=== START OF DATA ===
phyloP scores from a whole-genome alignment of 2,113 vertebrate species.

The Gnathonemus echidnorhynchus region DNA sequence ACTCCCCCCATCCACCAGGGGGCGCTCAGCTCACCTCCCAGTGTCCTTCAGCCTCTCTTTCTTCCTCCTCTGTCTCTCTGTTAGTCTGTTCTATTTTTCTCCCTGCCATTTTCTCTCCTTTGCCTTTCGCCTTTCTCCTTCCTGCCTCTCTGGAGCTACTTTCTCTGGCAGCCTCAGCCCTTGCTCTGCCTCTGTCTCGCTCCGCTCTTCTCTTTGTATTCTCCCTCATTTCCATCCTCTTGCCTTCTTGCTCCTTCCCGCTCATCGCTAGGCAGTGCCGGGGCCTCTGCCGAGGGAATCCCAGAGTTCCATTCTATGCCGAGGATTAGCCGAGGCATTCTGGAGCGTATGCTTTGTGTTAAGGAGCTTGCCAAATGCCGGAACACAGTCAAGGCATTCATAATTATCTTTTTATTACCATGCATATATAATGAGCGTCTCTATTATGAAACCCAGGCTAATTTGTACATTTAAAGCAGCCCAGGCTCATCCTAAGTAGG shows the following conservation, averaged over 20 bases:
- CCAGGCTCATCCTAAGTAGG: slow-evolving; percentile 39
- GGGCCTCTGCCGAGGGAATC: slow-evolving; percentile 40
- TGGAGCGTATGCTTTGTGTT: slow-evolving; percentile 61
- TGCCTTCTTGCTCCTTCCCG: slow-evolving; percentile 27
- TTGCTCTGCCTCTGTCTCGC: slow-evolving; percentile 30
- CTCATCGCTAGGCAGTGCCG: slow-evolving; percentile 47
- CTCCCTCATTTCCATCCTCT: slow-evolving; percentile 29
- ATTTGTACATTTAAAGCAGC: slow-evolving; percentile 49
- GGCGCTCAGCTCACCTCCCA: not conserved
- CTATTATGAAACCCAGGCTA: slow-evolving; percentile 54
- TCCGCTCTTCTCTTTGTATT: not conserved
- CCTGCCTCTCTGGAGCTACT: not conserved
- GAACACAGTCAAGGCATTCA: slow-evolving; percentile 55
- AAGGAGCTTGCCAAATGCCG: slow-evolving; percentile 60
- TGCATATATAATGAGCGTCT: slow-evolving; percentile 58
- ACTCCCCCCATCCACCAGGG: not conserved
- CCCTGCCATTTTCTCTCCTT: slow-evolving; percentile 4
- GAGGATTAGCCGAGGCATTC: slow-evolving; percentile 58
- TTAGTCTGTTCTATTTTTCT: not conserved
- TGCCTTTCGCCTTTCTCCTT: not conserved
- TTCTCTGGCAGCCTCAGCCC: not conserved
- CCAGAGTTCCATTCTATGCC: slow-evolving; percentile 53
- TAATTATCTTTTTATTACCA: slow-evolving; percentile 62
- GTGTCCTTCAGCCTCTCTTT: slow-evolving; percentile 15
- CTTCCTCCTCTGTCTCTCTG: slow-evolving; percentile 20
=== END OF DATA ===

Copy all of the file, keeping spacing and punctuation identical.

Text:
phyloP scores from a whole-genome alignment of 2,113 vertebrate species.

The Gnathonemus echidnorhynchus region DNA sequence ACTCCCCCCATCCACCAGGGGGCGCTCAGCTCACCTCCCAGTGTCCTTCAGCCTCTCTTTCTTCCTCCTCTGTCTCTCTGTTAGTCTGTTCTATTTTTCTCCCTGCCATTTTCTCTCCTTTGCCTTTCGCCTTTCTCCTTCCTGCCTCTCTGGAGCTACTTTCTCTGGCAGCCTCAGCCCTTGCTCTGCCTCTGTCTCGCTCCGCTCTTCTCTTTGTATTCTCCCTCATTTCCATCCTCTTGCCTTCTTGCTCCTTCCCGCTCATCGCTAGGCAGTGCCGGGGCCTCTGCCGAGGGAATCCCAGAGTTCCATTCTATGCCGAGGATTAGCCGAGGCATTCTGGAGCGTATGCTTTGTGTTAAGGAGCTTGCCAAATGCCGGAACACAGTCAAGGCATTCATAATTATCTTTTTATTACCATGCATATATAATGAGCGTCTCTATTATGAAACCCAGGCTAATTTGTACATTTAAAGCAGCCCAGGCTCATCCTAAGTAGG shows the following conservation, averaged over 20 bases:
- CCAGGCTCATCCTAAGTAGG: slow-evolving; percentile 39
- GGGCCTCTGCCGAGGGAATC: slow-evolving; percentile 40
- TGGAGCGTATGCTTTGTGTT: slow-evolving; percentile 61
- TGCCTTCTTGCTCCTTCCCG: slow-evolving; percentile 27
- TTGCTCTGCCTCTGTCTCGC: slow-evolving; percentile 30
- CTCATCGCTAGGCAGTGCCG: slow-evolving; percentile 47
- CTCCCTCATTTCCATCCTCT: slow-evolving; percentile 29
- ATTTGTACATTTAAAGCAGC: slow-evolving; percentile 49
- GGCGCTCAGCTCACCTCCCA: not conserved
- CTATTATGAAACCCAGGCTA: slow-evolving; percentile 54
- TCCGCTCTTCTCTTTGTATT: not conserved
- CCTGCCTCTCTGGAGCTACT: not conserved
- GAACACAGTCAAGGCATTCA: slow-evolving; percentile 55
- AAGGAGCTTGCCAAATGCCG: slow-evolving; percentile 60
- TGCATATATAATGAGCGTCT: slow-evolving; percentile 58
- ACTCCCCCCATCCACCAGGG: not conserved
- CCCTGCCATTTTCTCTCCTT: slow-evolving; percentile 4
- GAGGATTAGCCGAGGCATTC: slow-evolving; percentile 58
- TTAGTCTGTTCTATTTTTCT: not conserved
- TGCCTTTCGCCTTTCTCCTT: not conserved
- TTCTCTGGCAGCCTCAGCCC: not conserved
- CCAGAGTTCCATTCTATGCC: slow-evolving; percentile 53
- TAATTATCTTTTTATTACCA: slow-evolving; percentile 62
- GTGTCCTTCAGCCTCTCTTT: slow-evolving; percentile 15
- CTTCCTCCTCTGTCTCTCTG: slow-evolving; percentile 20